One of the main changes was swapping the bumper for a casting of a real, screen-used semi-hero one (which itself was cast from a hero one) This came from a member of the community who bought pack #4 at auction a few years ago. It has all the details - the split and the mis-alignment through the centre, and that distinctive scratch from the top-right of the front plate. It's a lot less perfect than the one the one that went before it, but it really gives the pack that screen-used feel. (original top, replica bottom)



One concession I made was to use red trans resin cyclotron lenses that have a reflector texture. These were made by forum member Volguus over a decade ago (!) based on what reference was available. Eventually it turned out that the 'texture' was actually just a breadboard panel visible behind the perspex, but I've kept using these as they diffuse the LEDs beautifully so the effect is much more like how you perceive it on camera. This to me is better than simply having an LED visible behind the perspex.

I also tried to get a few of the smaller details right, like the impression of the transfer that was picked up in the mould (original top, replica bottom)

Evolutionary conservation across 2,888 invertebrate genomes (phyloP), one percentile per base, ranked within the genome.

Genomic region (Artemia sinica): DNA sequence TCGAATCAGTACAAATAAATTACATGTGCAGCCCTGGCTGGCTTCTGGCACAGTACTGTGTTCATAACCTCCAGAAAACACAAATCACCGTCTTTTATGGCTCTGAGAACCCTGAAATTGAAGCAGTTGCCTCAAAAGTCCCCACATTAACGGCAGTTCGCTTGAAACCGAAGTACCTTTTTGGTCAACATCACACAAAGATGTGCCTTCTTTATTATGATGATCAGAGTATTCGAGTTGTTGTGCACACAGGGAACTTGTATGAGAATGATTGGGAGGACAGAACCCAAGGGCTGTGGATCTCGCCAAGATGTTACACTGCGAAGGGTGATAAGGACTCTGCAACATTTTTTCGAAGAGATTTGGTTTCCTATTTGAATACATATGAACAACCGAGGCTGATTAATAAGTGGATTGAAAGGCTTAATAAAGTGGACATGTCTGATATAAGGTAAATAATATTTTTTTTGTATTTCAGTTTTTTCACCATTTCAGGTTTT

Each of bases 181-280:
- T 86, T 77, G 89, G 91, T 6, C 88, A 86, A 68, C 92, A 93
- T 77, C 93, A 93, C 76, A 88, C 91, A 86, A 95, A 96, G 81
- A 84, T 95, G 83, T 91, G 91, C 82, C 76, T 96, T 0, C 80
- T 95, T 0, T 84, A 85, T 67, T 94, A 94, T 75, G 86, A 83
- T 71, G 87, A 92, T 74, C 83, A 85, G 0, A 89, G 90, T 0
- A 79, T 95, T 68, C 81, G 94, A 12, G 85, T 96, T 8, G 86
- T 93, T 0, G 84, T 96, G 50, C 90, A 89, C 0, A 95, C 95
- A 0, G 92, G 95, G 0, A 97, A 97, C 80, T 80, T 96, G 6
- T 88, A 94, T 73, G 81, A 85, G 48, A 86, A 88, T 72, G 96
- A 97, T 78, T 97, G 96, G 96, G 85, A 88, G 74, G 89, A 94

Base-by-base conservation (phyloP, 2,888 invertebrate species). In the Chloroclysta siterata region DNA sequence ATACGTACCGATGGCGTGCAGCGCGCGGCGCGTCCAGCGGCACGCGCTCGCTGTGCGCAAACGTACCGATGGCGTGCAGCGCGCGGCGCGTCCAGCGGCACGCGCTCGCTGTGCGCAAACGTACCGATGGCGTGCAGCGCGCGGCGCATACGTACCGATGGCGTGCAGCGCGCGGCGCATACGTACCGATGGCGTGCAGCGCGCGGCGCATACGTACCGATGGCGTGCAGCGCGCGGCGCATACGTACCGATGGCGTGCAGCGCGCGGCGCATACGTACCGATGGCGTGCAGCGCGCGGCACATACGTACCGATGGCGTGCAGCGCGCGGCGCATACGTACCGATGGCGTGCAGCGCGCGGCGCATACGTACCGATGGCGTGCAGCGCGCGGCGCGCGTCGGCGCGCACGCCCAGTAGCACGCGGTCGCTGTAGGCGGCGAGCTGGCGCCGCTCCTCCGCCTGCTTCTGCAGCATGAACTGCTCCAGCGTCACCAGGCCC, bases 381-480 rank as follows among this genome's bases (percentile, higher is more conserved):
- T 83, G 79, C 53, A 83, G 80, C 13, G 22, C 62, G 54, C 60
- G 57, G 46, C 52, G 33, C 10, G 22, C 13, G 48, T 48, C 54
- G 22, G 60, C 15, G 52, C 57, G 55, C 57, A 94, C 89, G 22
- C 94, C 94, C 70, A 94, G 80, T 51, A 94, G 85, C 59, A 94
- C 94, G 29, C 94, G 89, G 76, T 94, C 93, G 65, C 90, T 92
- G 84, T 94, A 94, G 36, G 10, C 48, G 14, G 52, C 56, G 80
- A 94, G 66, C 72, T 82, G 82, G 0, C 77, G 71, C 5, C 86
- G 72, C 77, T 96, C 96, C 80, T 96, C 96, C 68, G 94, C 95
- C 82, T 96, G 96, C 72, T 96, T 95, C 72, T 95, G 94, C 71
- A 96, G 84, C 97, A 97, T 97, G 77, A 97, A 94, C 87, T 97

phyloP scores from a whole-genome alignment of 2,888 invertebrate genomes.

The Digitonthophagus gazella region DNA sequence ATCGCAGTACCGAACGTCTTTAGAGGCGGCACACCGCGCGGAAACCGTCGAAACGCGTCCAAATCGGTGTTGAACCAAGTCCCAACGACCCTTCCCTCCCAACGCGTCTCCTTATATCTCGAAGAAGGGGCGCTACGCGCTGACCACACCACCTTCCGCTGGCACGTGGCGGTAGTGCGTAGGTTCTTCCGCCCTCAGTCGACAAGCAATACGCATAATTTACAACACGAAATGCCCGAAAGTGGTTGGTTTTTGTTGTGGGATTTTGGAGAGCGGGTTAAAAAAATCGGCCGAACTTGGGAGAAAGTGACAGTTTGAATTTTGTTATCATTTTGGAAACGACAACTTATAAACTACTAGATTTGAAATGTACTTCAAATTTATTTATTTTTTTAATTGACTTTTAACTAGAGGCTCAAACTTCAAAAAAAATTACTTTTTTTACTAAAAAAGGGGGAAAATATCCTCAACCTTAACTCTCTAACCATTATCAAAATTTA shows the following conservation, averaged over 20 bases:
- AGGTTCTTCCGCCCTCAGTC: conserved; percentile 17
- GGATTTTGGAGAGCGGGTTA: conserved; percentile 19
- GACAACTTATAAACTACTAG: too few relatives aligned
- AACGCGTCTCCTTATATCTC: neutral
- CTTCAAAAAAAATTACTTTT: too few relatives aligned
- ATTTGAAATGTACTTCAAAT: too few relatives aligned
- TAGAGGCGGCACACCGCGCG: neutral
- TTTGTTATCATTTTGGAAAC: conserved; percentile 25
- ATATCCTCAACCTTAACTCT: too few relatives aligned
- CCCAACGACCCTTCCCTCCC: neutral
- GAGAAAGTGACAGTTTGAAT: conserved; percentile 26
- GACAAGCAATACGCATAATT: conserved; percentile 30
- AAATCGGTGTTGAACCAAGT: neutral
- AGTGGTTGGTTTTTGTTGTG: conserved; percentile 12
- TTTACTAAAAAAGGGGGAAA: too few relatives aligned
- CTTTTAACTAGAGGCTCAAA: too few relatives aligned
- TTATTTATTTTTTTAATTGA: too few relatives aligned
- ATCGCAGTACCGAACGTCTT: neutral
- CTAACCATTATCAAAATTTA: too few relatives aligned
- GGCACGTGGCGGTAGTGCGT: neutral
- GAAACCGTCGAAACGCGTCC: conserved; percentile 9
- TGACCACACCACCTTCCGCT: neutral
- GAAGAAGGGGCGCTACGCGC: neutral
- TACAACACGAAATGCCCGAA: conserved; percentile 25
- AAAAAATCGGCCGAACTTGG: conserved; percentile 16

For the gun, there wasn't much to make as Nick made an excellent casting and really captured all the horrible warped bit, seamlines and messy clay infills.

This photo of the Murray hero gun shows how complex the shape was (and how nicely made those aluminium throwers were compared to the rest of the pack):


These shots of the Washington semi-hero show how it was all filled in with clay, the HUGE seams down the side, and they really show off the simplified graphics and fairly poor resin castings of the knobs.



Compared to the original hero guns, which had scrolling incandescent bar graphs, strobe lights, flashing and blinking sequences, the semi-hero gun had just 5 lights - 2 static lights front and rear of the body, a single flashing yellow light, and in place of the hero's bargraph, 2 bulbs backlighting a transparency in a Rototellite light/switch (another surplus part). Lines were drawn on the transparency to simulate the bargraph. This switch was easy to find on ebay and I had a simple circuit wired up that matched the limited functions of the screen used originals.